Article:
By allowing ads to appear on this site, you support the local businesses who, in turn, support great journalism.
Travis: The story of the sidewalk steps
Placeholder Image

Directly across the street from my driveway is a short flight of steps that leads to the sidewalk. They appear rather innocuous, but they have been a part of some strange events.

The first occurred probably more than 30 years ago. Mrs. King lived in the house just east of those steps. She was a widow. When her family deemed that she should no longer drive, they hired someone to stay with her. That someone was Joan Crawford. (After introducing herself, she would immediately tell you that she had the name first. That fact alone should alert you to the fact that Joan Crawford was not that much younger than Mrs. King).

Joan Crawford had never had a driver's license and was not that comfortable driving a car. But obviously she needed a car and a driver's license if she was going to help Mrs. King, who was no longer allowed to drive. She took the test and received her license and purchased a car, not a fancy one, but a serviceable one.

She gradually became more competent in her driving and usually just had to run several errands a day to places that were not more than four or five blocks away.

Then one day she was coming down the driveway and preparing to make a right turn to go towards the square when a car came past her faster than normal and frightened her. Intending to stop, she pressed what she thought was the brake. However, she was flustered and hit the gas instead. Her car took a right out of the driveway, continued right up the steps and across the sidewalk, continued right through what was then a magnolia tree with branches to the ground and then went right back into the driveway where she had originally started. At that point she stopped. She thought no one had seen her, and after composing herself, she made a proper turn out of the driveway and completed her errand.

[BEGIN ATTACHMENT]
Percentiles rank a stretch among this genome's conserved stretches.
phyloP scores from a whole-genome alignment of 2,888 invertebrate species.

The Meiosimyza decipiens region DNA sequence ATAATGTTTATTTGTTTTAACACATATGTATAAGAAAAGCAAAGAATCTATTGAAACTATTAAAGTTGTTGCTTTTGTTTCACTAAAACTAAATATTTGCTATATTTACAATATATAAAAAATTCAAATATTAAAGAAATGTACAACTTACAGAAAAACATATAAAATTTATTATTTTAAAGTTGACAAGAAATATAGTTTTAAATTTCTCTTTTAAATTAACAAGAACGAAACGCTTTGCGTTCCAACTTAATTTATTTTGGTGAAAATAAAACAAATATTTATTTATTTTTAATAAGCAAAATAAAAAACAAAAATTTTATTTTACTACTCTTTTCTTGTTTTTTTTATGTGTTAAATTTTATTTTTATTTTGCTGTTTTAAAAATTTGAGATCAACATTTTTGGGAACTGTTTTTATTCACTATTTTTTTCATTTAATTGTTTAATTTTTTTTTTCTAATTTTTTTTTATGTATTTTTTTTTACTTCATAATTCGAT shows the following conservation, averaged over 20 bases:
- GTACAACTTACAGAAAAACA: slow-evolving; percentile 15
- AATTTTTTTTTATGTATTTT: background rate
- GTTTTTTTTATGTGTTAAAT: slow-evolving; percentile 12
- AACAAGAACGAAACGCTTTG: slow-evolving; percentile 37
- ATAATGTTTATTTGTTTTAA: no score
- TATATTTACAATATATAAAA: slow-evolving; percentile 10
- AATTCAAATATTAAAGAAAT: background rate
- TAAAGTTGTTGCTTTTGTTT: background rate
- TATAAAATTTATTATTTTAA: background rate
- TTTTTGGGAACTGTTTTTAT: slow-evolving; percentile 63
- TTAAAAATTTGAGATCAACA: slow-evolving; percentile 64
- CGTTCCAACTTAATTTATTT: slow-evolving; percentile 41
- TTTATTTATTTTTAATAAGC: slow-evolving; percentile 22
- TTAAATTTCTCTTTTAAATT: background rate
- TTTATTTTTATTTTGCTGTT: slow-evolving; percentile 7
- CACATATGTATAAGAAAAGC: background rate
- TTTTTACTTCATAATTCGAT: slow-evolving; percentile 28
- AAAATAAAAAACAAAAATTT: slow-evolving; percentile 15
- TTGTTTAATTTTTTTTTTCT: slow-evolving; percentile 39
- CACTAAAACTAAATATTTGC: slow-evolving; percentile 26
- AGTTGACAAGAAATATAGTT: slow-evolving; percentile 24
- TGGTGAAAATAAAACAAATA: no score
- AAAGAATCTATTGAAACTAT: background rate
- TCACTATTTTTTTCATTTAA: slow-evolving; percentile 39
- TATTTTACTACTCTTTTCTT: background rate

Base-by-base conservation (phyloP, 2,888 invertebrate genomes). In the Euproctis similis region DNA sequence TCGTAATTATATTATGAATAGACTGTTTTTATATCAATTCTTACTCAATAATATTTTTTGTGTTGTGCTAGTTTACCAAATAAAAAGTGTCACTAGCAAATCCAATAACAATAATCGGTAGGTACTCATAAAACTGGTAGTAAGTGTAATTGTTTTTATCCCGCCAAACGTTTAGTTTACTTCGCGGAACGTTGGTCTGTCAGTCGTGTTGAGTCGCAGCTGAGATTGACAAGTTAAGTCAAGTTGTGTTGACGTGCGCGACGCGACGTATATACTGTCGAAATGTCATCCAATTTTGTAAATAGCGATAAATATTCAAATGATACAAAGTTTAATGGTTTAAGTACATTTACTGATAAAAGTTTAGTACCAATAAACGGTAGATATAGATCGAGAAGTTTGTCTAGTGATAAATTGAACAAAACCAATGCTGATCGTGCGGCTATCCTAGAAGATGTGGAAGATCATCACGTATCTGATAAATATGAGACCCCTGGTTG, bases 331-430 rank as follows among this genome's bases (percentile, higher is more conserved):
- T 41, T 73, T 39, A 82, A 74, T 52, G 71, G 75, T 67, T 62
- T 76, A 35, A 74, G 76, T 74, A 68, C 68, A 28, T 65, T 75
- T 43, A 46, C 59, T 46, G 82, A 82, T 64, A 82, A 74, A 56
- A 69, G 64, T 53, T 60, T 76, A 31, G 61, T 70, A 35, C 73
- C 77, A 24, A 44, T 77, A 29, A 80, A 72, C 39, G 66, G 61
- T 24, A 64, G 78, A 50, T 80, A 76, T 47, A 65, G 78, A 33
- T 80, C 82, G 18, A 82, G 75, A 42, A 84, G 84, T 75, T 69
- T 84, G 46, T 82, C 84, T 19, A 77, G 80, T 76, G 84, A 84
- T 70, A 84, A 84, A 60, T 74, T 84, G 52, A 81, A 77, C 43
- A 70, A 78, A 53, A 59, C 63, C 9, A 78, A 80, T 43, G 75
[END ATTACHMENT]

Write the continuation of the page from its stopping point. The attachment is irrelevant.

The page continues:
Someone did see her, however. But I don't think Mr. Patterson, the owner of the magnolia tree, ever figured out what happened to his tree.

The other event involved my husband and happened about 10 years after the original one. It was about 8 a.m. and he was leaving the driveway going to work and carefully balancing a cup of coffee in his right hand. At the time, he drove a copper-colored jeep.

When he got to the end of the driveway, he saw the morning paper and decided to stop and pick it up before he left the house. He opened the door and leaned over. Remember a jeep is higher off the ground than a car, and I think that fact did not enter into his calculations. Also he was trying to balance his coffee and not spill it while retrieving the paper. And he did not have his seat belt on. So as he leaned over to pick up the paper, he just continued down until he lost his balance and rolled out of the Jeep, still trying not to spill his coffee.

Unfortunately, he had not put the Jeep in park so as he left the car and his foot was no longer on the brake, the car slowly crossed the street and climbed the steps. My daughter was in the driveway preparing to leave for school and watched in amazement as the scene unfolded.

He got up and began to chase the Jeep across the street. At this time of day the street was full of traffic as Ficquett and Sharp were just beginning the school day. It was a wonder that the Jeep did nothing more than climb and steps and stall and that no cars hit him or the Jeep as he chased it across the street.

He did get the paper, but he spilled his coffee. One of the tires ran over his hand. To this day he says it is not funny because he could have had more than his hand run over. He's right. But it's funny.

Paula Travis is a Newton County resident and retired schoolteacher. She can be reached at